phylogenetic scale

phylogenetic scale

the scale of animal life, ranging from the simplest organisms to the most complex. This incorporates the idea of evolution (see DARWIN, EVOLUTIONARY THEORY) from simple life forms with rudimentary reactions to environmental stimuli, to the complexity of the higher mammals with their specific and refined sensory systems, their capacity for learning from experience, and, in the case of humans, the ability to reflect on their own experience. The scale therefore not only represents increasing biological differentiation, but increasing brain capacity.

The concept is often used within the context of ETHOLOGY to indicate that the behaviour of animals lower down the scale is controlled by inherited behaviour patterns, often described as INSTINCTS, while animals higher up the scale are more ‘open’ to learning. The increased proportion of cortex in the human brain allows behaviour to be appreciably influenced by previous experience.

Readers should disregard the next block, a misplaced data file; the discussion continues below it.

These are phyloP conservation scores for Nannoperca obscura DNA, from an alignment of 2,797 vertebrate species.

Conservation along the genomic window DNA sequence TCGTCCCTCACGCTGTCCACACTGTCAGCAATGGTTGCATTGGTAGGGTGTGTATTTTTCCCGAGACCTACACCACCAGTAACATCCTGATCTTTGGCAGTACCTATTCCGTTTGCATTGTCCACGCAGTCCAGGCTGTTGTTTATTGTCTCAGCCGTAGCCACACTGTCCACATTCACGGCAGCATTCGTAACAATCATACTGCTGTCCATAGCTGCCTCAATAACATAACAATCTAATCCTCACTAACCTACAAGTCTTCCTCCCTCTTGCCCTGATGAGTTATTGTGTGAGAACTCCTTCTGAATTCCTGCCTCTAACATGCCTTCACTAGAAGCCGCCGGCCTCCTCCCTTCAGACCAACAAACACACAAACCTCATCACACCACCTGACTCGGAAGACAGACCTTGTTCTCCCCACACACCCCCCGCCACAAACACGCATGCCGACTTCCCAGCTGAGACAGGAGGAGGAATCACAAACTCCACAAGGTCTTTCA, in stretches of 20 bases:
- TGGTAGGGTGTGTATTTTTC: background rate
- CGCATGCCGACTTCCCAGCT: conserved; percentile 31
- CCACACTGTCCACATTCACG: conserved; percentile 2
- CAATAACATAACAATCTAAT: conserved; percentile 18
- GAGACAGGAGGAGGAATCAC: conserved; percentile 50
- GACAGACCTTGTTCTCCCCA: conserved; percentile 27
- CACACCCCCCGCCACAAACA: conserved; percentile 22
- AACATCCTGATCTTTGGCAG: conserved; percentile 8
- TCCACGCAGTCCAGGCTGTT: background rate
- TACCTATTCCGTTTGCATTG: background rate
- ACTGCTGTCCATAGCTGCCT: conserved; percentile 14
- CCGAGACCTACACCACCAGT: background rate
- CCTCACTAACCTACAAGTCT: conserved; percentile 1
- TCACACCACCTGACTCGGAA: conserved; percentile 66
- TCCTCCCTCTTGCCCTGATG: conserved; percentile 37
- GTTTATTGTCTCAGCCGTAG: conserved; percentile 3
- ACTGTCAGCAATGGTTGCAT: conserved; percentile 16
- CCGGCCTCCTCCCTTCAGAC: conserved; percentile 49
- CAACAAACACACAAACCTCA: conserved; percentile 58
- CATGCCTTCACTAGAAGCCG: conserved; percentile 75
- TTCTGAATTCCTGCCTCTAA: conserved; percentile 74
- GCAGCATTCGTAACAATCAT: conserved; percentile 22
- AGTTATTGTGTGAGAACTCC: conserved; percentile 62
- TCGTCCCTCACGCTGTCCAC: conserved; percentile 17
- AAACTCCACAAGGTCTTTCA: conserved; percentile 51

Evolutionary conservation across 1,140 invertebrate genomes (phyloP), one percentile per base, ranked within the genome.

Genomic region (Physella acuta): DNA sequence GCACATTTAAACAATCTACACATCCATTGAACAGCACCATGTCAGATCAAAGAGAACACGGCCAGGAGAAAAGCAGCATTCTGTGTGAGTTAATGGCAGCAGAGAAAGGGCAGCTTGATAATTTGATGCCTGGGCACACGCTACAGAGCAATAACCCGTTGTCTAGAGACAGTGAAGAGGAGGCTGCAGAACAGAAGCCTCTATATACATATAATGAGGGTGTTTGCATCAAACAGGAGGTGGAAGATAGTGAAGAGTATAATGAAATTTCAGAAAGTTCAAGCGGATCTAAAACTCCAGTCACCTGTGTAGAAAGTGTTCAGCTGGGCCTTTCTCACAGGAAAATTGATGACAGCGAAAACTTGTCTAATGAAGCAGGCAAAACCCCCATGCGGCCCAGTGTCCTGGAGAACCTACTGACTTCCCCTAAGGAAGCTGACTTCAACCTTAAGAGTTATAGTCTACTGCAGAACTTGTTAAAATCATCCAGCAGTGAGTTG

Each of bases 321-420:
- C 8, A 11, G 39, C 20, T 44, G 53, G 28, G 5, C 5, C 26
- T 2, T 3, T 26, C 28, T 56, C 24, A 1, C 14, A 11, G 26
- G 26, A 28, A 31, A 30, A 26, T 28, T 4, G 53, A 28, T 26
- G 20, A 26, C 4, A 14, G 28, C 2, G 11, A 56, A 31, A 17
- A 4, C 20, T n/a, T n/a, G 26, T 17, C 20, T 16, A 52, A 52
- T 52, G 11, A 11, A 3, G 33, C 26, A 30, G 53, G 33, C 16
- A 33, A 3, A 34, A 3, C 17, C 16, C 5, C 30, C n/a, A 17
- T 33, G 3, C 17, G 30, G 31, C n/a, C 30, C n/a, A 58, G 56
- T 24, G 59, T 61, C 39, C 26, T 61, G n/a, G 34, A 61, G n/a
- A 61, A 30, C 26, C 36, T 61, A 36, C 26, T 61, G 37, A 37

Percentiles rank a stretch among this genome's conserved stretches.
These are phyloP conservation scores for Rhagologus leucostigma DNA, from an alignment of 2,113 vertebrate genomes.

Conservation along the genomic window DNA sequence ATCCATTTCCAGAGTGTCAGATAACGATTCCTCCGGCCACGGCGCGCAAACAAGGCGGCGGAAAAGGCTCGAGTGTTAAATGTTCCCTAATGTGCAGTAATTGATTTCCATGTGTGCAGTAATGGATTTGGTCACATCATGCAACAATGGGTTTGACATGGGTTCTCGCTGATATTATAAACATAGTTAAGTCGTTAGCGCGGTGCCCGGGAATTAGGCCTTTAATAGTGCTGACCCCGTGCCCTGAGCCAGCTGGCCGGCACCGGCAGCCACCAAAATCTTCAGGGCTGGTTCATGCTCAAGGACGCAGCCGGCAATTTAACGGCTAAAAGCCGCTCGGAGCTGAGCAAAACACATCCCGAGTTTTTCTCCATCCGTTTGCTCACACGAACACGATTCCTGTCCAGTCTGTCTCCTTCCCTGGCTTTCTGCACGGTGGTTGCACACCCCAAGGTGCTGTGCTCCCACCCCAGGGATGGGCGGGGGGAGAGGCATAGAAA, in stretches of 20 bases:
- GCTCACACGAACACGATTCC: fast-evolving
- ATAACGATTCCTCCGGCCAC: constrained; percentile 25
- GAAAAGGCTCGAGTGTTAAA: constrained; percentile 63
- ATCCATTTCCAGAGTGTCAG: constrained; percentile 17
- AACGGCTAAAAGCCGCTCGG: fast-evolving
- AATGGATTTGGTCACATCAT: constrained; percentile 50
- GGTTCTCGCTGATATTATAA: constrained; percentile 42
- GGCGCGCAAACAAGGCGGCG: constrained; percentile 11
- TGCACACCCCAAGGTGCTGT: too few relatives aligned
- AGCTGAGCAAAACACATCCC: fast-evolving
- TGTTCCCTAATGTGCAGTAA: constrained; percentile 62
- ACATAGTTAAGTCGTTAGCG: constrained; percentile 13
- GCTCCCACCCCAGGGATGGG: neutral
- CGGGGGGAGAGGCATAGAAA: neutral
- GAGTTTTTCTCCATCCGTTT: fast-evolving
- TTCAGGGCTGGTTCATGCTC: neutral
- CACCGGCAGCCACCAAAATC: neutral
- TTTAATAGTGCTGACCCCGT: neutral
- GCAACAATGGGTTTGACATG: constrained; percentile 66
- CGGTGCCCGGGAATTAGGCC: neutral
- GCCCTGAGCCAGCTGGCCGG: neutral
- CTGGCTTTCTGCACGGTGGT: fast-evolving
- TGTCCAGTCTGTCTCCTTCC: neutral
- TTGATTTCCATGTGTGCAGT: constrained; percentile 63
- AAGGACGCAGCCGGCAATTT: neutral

References in periodicals archive ?
In studies involving dogs, cats, fish, ferrets, and spotted hyenas, to name a few, Gosling and his colleagues have discovered that certain characteristics of personality--particularly extroversion and emotional stability--are evident in animals as low on the phylogenetic scale as guppies and octopuses.
On the other hand, how far down the phylogenetic scale should we go?
Stabilizing selection at this phylogenetic scale would have to be reconciled with the evidence for dietary and habitat partitioning among at least some of the species: andium, magister, limatus, and x.